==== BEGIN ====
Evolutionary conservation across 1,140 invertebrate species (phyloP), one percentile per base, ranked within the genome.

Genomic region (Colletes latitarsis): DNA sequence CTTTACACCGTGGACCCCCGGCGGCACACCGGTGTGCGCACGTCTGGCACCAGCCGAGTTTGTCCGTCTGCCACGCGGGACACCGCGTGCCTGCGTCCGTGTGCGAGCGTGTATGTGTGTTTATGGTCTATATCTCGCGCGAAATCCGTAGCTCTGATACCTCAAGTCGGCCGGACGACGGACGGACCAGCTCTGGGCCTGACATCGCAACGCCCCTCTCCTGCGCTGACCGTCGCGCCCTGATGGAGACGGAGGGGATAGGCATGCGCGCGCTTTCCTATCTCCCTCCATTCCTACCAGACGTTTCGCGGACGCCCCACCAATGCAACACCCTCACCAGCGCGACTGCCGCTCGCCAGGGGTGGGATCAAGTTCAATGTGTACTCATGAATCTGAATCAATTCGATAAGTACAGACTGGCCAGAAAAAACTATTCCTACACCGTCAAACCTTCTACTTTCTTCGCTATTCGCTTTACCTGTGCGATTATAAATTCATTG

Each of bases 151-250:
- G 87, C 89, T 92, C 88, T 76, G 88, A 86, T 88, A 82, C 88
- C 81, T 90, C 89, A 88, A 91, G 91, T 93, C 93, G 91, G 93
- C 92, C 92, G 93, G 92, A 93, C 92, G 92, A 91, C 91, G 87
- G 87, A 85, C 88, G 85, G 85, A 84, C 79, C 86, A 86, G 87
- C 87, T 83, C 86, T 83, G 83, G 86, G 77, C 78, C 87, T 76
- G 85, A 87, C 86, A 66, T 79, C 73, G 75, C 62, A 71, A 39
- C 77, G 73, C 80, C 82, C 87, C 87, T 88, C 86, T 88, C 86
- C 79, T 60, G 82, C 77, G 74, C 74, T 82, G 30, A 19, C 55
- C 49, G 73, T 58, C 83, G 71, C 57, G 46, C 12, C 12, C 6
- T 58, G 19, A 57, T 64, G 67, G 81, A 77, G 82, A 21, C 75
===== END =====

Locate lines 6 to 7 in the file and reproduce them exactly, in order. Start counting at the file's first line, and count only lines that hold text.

- C 92, C 92, G 93, G 92, A 93, C 92, G 92, A 91, C 91, G 87
- G 87, A 85, C 88, G 85, G 85, A 84, C 79, C 86, A 86, G 87